The Wild Girls is a book for writers. It’s a book for girls who don’t always follow the rules and for girls who play with spotted newts. As a girl who enjoys writing, newts, and occasional rule-breaking, I fell in love immediately.
Pat Murphy tells the story of two girls — the rule-following Joan (aka Newt), who just moved to California from Connecticut and has always written the kinds of stories she thought her teacher would like, and Sarah (aka Fox), who hangs out throwing rocks in the woods near the run-down house where she lives with her dad, a motorcycle-writer-guy who doesn’t fit the image of any dad Joan has ever known. Fox and Newt form the kind of bond that can only be forged in secret clearings and treehouses, and together, they weather the storms of family trauma and trying (or not) to fit in among their peers. More than anything, though, they learn about writing and about the power of story to help us see truth — especially when truth is different from the story that the grownups are dishing out.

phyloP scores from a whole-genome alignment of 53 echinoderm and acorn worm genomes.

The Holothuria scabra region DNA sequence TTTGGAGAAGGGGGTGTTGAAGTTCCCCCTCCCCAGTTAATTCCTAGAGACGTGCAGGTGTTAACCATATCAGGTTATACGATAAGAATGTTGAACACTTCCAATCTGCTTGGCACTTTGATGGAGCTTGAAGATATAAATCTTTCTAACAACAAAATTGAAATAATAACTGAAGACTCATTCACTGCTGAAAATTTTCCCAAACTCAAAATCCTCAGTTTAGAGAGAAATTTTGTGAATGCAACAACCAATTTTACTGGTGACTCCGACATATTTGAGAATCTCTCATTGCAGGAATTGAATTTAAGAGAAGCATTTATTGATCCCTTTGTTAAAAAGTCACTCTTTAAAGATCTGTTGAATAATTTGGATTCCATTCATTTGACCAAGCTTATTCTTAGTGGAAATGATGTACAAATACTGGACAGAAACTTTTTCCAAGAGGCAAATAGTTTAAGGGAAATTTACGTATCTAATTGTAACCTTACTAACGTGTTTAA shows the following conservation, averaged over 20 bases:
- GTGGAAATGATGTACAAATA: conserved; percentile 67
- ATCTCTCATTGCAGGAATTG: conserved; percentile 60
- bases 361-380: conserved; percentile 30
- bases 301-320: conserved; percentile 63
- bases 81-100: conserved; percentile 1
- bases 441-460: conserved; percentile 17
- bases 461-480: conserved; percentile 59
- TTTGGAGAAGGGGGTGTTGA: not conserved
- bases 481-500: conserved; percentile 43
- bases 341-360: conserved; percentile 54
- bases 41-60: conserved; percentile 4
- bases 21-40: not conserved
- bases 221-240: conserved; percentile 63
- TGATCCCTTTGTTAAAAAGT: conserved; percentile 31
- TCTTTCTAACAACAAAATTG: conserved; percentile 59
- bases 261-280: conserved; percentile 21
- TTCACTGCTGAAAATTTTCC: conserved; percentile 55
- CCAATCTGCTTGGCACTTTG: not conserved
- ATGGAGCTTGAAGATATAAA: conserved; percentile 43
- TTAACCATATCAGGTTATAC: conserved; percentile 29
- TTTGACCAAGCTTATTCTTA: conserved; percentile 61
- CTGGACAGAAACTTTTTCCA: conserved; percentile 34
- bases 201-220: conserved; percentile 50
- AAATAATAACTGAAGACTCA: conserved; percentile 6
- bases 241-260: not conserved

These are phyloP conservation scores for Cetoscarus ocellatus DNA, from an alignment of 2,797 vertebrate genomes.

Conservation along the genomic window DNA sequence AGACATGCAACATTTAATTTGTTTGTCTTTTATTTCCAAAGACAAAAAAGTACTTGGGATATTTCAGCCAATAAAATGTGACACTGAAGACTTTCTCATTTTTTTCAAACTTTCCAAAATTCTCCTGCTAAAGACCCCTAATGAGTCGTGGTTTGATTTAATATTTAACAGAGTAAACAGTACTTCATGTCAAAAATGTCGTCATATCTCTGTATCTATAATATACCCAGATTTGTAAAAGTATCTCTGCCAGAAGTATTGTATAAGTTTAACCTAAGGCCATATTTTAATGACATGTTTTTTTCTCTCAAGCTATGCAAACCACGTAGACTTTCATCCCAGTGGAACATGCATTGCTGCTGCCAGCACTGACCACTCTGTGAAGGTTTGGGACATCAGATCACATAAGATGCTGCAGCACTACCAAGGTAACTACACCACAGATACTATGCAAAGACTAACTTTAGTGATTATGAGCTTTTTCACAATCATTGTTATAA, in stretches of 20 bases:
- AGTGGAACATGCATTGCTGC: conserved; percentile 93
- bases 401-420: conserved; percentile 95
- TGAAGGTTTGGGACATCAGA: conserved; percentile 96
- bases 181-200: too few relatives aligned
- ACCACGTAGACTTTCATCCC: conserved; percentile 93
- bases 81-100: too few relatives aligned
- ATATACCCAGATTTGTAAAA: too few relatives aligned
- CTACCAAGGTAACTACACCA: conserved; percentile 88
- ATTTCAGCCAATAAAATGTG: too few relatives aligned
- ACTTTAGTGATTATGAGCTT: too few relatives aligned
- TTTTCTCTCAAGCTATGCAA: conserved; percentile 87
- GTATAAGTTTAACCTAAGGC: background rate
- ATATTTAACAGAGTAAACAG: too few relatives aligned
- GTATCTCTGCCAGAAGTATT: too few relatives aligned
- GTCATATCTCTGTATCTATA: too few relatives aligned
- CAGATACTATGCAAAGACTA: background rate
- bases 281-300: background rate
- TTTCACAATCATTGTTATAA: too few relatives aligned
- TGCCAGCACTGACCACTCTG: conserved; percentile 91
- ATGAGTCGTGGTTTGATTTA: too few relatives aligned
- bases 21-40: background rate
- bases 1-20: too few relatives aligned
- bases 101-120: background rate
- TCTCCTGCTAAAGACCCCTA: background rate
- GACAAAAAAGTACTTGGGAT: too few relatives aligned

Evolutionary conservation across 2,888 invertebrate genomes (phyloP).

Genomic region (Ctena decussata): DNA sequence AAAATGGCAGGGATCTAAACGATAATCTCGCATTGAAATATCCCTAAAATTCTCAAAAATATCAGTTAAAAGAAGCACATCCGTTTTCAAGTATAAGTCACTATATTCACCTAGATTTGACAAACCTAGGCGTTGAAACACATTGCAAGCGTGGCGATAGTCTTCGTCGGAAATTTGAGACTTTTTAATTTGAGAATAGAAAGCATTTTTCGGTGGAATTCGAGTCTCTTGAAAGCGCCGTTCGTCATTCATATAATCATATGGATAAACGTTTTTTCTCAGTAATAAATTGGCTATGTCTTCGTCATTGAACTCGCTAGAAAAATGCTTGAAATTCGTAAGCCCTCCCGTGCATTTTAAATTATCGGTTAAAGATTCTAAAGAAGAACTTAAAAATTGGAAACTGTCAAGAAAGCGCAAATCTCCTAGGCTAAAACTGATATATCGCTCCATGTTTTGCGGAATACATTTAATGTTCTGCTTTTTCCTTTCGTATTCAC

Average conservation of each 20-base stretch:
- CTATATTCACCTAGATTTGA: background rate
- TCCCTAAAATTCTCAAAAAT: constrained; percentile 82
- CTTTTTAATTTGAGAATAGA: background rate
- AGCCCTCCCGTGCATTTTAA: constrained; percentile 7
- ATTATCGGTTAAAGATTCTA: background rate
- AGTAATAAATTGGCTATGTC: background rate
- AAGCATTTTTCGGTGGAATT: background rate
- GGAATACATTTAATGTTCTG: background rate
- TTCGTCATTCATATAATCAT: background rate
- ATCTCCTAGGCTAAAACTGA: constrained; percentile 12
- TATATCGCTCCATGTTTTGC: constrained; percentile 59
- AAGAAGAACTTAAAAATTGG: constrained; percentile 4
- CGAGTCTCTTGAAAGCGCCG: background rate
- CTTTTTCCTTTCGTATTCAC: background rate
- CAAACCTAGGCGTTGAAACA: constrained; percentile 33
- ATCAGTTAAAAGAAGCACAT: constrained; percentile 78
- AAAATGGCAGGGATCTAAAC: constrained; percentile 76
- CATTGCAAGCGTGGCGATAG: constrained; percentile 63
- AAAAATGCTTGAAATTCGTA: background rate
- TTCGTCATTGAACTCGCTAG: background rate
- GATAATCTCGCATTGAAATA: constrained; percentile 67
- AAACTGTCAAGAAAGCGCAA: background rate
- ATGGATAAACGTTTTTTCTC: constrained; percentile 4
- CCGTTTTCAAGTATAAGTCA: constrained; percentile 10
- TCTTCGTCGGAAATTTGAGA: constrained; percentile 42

Joan and Sarah call themselves the Wild Girls — thus the title — and through this new sense of self, they’re able to confront questions that always lurked in the shadows before. This book reminds me of Clarissa Pinkola Estes’ Women Who Run with the Wolves: Myths and Stories of the Wild Woman Archetype. Women Who Run With the Wolves is non-fiction aimed at adult readers, but the spirit of the two books feels the same.
There are so many fantastic moments in The Wild Girls. My copy is riddled with Post-It notes marking my favorite passages. One of them comes when Azalea, a colorful character Joan meets during a writing class on the Berkeley campus, offers her a chance to try walking on stilts.
I hesitated, thinking about it. “I don’t know. I’d probably fall.”
Azalea frowned fiercely, shaking her head. “That is the wrong attitude. That’s a Failure of the Imagination.” When she said that, I heard it in capital letters. By her tone, I knew that a Failure of the Imagination was a terrible and contemptible thing. “All it takes to walk on stilts is imagination. If you believe that you can walk on stilts, then you can.” She looked at me. “What do you think?”
What do I think? I think I after reading this book, I could walk on stilts…or finish my WIP…or jump across a stream…or…or….just about anything. It’s empowering in that way, and that makes it a perfect choice for kids, especially girls who love to read and write.
The Wild Girls
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